There are a lot of horror stories out there about things that big, bad eikaiwa and other Japanese employers have done to unsuspecting gaijin. You hear about court cases, unfair dismissals, failure to get paid for months. For those reasons, a union has been set up to help workers deal with their employers.
Before I go on, I should point out that I am not a union member and never have been. I didn’t think it was necessary for my short time in Japan and at any rate, I didn’t have the money. But if you’re planning to be in Japan, especially for more than a year, this may be important for you.
The National Union of General Workers has a Foreign Workers Caucus which focusses on any foreign nationals’ labour issues. The focus does tend to be on English teachers but they seem to take on any workers. The General Union is based in Osaka but there is also a Fukuoka branch and the Tokyo Nambu branch.
Looking at these websites, you will find a lot of propaganda. Your employers may shoot off a lot of anti-union propaganda but believe me, the unions are just as guilty of propaganda too. There was one section on the website that amused me – making the ALT program run by organisations like JET seem like a bid for world domination via “soft power”. Read how they go nuts when Margaret Thatcher is mentioned. The front page of the Tokyo Nambu site even displays a picture of the site’s author parading as Che Guevara.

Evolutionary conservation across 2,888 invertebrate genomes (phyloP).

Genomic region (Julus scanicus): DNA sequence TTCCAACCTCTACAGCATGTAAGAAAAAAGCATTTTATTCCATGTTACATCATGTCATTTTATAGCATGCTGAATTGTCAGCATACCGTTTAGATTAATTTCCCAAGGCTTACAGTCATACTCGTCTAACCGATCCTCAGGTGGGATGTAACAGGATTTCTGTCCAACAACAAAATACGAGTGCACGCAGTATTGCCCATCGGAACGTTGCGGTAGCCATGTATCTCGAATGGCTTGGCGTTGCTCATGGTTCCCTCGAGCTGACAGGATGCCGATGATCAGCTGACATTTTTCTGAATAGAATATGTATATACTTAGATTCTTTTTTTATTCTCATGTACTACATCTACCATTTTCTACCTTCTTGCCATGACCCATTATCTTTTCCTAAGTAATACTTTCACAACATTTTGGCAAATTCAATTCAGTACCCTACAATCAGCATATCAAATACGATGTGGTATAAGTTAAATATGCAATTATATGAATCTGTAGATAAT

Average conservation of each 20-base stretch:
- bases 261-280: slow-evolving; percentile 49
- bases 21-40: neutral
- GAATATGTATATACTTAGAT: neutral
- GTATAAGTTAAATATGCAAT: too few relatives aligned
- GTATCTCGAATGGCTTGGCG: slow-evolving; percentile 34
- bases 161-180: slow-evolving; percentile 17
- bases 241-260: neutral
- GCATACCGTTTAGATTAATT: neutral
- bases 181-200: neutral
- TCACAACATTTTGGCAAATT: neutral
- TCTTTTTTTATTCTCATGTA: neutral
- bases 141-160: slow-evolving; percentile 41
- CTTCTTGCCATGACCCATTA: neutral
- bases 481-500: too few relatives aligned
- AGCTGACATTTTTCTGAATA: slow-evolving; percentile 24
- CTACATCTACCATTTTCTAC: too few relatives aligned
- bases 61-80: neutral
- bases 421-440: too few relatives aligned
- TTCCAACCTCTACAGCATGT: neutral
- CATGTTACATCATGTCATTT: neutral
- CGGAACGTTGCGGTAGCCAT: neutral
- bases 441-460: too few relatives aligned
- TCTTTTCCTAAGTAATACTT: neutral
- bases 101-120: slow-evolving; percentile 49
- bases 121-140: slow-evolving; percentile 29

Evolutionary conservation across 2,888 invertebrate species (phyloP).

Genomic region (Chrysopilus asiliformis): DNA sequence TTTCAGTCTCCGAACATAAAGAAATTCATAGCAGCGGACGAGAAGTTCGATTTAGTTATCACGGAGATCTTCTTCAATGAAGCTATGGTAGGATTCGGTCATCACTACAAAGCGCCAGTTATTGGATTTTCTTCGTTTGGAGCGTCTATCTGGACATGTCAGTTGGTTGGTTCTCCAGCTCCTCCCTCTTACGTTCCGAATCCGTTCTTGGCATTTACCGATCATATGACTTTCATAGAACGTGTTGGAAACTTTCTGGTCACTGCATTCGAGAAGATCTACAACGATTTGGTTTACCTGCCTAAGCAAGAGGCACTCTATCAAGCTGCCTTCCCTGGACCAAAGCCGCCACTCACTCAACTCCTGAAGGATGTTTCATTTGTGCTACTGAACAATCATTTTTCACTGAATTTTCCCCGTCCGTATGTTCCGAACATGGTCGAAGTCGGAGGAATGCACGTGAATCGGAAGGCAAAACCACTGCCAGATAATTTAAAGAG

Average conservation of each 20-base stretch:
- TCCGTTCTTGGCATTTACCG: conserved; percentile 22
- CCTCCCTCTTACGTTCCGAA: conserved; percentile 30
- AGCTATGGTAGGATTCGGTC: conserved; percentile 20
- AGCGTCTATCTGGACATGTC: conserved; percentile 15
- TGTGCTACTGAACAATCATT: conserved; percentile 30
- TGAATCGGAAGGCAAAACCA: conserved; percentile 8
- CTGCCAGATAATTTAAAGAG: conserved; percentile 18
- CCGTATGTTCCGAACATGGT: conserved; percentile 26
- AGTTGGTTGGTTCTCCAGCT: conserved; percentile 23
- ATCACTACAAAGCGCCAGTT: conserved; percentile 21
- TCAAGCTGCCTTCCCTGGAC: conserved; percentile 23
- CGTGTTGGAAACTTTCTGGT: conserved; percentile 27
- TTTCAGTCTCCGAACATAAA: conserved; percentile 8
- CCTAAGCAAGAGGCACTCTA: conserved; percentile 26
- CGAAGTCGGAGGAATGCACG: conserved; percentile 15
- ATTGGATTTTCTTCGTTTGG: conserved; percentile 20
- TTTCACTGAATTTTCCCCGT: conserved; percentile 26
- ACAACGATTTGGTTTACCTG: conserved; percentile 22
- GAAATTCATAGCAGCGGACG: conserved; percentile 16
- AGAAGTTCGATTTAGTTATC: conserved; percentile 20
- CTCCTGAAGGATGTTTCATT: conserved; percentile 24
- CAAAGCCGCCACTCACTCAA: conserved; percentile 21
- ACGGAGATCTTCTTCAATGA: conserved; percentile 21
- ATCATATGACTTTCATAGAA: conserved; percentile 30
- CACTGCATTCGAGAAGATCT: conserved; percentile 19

Now, I don’t doubt that there are occassions when unions are necessary to protect workers rights, especially in a country like Japan where there are very few rights given to foreign nationals. And it seems like whenever there’s been a dispute where the union became involved, it usually ended successfully for the employee and the union. But geez, I wish they wouldn’t behave like that while they do it. Couldn’t workers’ rights be protected without resorting to slander and name-calling? The Tokyo Nambu page is a blog/editorial, sure, and just the opinions of one man, but I’d be more inclined to join myself if it felt more like a professional organisation.
It is a legally registered union that has been around for over 30 years. About 60% of the members are in fact Japanese. They have several ongoing disputes, including with NOVA and Berlitz. They are fighting hard to get Shakai Hoken implemented everywhere where necessary and pressure companies to ensure they are following Japan’s labour laws.
So yes, they do good work. They just sound like over-confident, self-righteous university students when they do it.
The General Union in Osaka lists their yearly membership cost as ?36,000. That’s a fair chunk of cash but if you know you’re heading to work at a questionable company, it may be great insurance. Either way, you should always do your own research before making any decisions or taking any actions.